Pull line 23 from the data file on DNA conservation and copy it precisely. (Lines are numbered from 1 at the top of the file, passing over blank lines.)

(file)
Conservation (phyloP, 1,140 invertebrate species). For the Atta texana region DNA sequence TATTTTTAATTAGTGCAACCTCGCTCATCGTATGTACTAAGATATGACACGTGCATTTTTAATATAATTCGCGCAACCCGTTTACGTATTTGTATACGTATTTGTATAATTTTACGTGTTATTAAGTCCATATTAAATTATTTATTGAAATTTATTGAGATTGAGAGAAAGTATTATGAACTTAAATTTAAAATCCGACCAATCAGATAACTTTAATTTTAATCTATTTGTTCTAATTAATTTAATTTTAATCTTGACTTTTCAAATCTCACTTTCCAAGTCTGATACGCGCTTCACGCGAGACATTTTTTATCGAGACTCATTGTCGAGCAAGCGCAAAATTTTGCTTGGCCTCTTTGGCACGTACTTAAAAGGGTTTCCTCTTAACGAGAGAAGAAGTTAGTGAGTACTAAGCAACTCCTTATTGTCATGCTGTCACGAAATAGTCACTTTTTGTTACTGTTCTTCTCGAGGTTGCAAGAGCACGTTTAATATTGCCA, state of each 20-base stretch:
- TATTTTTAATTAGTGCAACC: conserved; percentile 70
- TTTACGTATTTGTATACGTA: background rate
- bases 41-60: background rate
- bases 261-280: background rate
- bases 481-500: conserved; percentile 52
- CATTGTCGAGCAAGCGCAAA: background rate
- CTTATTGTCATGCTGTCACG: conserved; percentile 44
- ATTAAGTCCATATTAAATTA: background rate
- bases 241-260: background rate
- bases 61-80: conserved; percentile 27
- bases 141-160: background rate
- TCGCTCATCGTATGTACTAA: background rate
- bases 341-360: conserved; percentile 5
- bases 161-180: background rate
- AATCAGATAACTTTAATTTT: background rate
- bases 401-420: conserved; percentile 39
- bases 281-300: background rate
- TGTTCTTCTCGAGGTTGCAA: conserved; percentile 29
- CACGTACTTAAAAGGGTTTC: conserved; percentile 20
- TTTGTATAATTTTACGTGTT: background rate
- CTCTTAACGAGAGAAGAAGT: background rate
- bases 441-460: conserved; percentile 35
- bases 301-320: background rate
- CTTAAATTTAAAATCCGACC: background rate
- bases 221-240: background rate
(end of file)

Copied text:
- bases 441-460: conserved; percentile 35